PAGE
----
Quite a lot of pupils have a negative view of poetry. They say it is boring, but they might only mean it is difficult.
If the poetry lesson really is boring, then the explanation is probably that:
In our selection of poems we have tried to demystify poetry yet underline the fact that our texts can and do convey a serious message.
Poetry, and especially song lyrics, can also give us an opportunity to let pupils suggest texts. I have occasionally found that even adult learners have not really understood the song they have come to class with. One man came with what he thought was a love song. It turned out to be a young woman talking about a violent boyfriend. Occasionally pupils have suggested songs because they want help to understand the lyrics. I believe it is useful to get pupils more interested in the lyrics of songs they like, for several reasons.
This is obviously not great poetry, but it is a useful starting point. We can talk about features such as rhyme, rhythm and repetition, and the fact that the poet has used a non-standard word (“wanna”), which is a good choice here, but not in a formal text.
Most pupils understand how the last two words (“So far”) change the tone of the poem from what might have sounded like resignation to optimism and belief in the future.
The speaker in this poem comes across as a tragic individual, who steals more for excitement than for profit. However, he is aware of the grief and disruption he causes in his victims’ lives, and seems to take some pleasure in it.
His frustration at not being able to reassemble the snowman properly hints at a higher ambition, as does his idea of learning to play the stolen guitar, which of course comes to nothing.
The speaker asks if we understand, and he has given us some hints:
“the slice of ice within my own brain”
“Better off dead than giving in”
“Part of the thrill was knowing that children would cry in the morning”
“Boredom. Mostly I’m so bored I could eat myself.”
It seems that “life’s tough”, and the only way he can be noticed is if he makes other people’s lives tough, at least for a while.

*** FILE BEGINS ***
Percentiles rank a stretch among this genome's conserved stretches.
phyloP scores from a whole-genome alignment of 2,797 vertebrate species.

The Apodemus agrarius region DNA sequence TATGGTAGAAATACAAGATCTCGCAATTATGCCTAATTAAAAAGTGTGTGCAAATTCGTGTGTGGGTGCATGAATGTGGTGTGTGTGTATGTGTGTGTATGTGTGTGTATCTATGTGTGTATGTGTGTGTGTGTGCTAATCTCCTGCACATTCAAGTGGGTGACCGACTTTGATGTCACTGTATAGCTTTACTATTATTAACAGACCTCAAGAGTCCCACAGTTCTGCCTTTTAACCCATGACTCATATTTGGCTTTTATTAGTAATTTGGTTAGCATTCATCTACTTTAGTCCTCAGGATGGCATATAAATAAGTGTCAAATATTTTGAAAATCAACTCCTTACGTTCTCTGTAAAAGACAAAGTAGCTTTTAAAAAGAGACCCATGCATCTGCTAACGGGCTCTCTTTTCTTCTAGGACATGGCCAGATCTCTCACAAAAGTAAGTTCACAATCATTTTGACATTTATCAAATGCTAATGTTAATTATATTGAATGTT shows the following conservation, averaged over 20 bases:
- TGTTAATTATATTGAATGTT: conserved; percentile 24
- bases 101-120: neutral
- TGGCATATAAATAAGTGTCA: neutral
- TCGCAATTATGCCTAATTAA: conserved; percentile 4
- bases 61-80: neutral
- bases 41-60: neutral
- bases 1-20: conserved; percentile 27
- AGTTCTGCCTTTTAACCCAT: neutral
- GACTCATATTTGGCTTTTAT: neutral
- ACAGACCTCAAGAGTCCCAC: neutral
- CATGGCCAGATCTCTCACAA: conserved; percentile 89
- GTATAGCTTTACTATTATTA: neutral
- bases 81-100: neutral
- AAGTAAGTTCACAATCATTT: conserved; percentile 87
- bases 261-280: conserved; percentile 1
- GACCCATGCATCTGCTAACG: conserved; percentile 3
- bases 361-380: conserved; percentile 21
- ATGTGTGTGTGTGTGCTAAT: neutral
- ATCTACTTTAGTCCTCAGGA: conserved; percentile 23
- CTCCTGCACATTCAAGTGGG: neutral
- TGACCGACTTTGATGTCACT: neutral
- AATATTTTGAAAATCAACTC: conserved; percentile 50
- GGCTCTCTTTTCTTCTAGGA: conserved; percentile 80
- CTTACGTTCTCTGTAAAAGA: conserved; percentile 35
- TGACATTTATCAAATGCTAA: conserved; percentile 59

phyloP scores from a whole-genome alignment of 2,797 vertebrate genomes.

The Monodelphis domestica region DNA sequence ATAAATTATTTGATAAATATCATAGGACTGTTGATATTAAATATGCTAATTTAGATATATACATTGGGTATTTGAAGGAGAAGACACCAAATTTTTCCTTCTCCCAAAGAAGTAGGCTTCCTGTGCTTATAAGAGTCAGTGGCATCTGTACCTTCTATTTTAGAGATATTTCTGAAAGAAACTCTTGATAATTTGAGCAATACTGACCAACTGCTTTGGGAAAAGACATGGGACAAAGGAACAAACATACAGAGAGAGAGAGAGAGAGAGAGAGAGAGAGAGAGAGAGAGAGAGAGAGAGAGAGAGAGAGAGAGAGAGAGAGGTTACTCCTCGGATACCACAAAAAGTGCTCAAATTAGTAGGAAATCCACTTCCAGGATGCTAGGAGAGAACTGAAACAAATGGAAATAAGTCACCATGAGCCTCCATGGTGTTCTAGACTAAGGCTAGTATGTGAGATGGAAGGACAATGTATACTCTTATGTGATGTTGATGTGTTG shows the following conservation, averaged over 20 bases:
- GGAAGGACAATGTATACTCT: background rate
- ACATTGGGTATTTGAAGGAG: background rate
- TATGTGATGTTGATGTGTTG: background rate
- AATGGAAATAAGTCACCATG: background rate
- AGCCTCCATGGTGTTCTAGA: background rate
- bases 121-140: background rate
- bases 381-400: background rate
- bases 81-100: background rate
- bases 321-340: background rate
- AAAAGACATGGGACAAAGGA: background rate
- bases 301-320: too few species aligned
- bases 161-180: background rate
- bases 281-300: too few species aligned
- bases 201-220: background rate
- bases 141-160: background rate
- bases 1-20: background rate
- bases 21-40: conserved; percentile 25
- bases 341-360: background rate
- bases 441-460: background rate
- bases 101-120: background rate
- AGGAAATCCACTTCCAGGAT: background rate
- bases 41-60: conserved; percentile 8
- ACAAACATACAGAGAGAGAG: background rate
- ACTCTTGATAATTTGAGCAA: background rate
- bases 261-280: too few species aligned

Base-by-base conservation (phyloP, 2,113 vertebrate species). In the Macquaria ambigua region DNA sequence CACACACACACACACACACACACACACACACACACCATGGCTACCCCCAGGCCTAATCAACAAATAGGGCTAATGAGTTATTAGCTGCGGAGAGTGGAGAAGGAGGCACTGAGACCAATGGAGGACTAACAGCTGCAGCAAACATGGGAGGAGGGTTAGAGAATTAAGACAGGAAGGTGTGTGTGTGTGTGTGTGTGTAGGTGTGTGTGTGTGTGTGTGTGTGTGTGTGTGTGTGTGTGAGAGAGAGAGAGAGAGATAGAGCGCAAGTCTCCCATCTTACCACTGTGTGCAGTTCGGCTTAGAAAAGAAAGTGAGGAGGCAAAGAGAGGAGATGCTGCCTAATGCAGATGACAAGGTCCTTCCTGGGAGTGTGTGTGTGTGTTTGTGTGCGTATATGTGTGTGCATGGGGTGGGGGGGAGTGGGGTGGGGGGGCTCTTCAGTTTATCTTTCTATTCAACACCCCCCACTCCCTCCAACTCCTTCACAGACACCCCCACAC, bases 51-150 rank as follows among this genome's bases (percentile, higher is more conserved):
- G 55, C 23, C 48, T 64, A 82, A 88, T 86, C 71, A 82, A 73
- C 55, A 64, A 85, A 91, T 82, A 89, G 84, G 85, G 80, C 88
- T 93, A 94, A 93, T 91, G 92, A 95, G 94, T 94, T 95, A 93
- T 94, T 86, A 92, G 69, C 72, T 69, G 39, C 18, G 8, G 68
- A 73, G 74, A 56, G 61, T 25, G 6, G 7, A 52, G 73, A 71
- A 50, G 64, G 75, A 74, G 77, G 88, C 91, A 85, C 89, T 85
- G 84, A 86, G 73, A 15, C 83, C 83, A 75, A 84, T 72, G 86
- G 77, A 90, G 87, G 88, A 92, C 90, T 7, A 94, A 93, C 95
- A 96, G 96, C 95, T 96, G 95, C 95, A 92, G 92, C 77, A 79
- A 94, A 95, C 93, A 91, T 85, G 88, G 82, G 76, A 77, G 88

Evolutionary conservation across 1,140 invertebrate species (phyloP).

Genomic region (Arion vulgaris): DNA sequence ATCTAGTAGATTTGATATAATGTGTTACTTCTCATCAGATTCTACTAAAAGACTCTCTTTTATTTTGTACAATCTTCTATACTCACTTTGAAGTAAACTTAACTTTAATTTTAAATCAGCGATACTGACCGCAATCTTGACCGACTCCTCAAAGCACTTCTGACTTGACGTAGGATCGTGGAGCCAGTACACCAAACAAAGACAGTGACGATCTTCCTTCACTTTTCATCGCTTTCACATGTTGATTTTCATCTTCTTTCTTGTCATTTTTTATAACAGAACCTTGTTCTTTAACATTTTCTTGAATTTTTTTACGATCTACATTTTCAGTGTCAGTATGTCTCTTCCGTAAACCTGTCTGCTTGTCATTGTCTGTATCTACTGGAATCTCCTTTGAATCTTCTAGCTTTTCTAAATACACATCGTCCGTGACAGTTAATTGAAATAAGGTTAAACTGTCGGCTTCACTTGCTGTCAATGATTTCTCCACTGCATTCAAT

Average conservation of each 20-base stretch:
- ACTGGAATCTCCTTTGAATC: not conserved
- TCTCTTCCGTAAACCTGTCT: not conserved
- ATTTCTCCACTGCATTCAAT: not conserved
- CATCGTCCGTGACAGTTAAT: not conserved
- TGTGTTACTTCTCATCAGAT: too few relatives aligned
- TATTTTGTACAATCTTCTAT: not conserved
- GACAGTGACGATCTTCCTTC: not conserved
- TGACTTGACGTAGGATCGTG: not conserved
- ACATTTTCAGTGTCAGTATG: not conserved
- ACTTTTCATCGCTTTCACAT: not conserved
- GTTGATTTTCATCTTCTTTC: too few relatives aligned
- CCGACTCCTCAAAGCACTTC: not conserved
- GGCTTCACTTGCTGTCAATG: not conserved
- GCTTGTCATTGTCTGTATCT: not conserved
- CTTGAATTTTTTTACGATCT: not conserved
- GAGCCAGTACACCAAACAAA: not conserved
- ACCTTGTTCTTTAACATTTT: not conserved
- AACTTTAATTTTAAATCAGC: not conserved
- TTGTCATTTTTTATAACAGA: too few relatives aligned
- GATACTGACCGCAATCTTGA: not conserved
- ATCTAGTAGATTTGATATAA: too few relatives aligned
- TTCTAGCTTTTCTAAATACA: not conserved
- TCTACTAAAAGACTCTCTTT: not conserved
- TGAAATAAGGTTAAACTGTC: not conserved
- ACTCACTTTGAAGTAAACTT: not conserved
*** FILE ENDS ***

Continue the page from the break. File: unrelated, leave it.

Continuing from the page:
This song is an open letter to former President George W. Bush. In it Pink criticises Bush for doing too little to solve the social problems she sees. She wonders how he can sleep at night, and what makes him so indifferent. Pink reminds him that he, too, once had problems, but “has come a long way” thanks to help he was given (reading between the lines).
Many pupils recognise the song after listening to the first few seconds, but very few know what it is actually about. When given the choice between it being positive or negative, happy or sad, almost everyone goes for “positive”.
The song says something about the singer’s life from birth to adulthood, and in this way opens the door to a variety of creative writing tasks.
Despite the fact that it contains the f-word, this poem has been used in the written examination and is also a very popular poem in Britain.
Philip Larkin’s tone is bitter and quite pessimistic with regard to parenting. Fortunately, though, most people disagree with his conclusion.
The speaker in this song is a lonely man who “sends a message in a bottle” to the world hoping to find companionship. It turns out that he is far from being the only person with this problem, and with this solution.
Here is a true story about a lonely man who used modern technology to find companions. But how risky is this sort of approach?
At first sight it may seem that this short poem is about a tragic drowning accident. However, in the third and final verse we understand that the dead man had been “drowning” all his life, but because he put on a brave face to hide his problems, his friends thought everything was all right with him.
This is one of Walt Whitman’s most well-known poems. It says something about the pleasure and satisfaction that work can bring, and how it enriches our lives.
It is true that this type of terminology is not mentioned specifically in the curriculum, but some pupils will know it from their Norwegian lessons, or elsewhere. Depending on your pupils’ language competence and interest, you may decide to use this, or not.
Here are some expressions we use to describe poetry (and prose).
This is when words start with the same sound. You’ll also find this used in advertising and newspaper headlines.
The slippery snake came sliding down.
Liverpool looked lively but lost to Manchester City.
A simile is when we say that something is like something else.
His heart was as hard and unfeeling as a block of ice.
I was so tired my feet were like pieces of lead.
Love is so powerful, it’s like unseen flowers under your feet
as you walk. Bessie Head
A metaphor is when we compare something to something else, but without using “as” or “like”.
Life is a journey, and the choices we make are crossroads.
You are the sunshine of my life.
Symbolism is when something stands for something else. A rose symbolises love.
This gives a result that was the opposite of what was expected.
Pathos evokes a feeling of pity or sympathy.
“Born in the USA” illustrates several of these terms.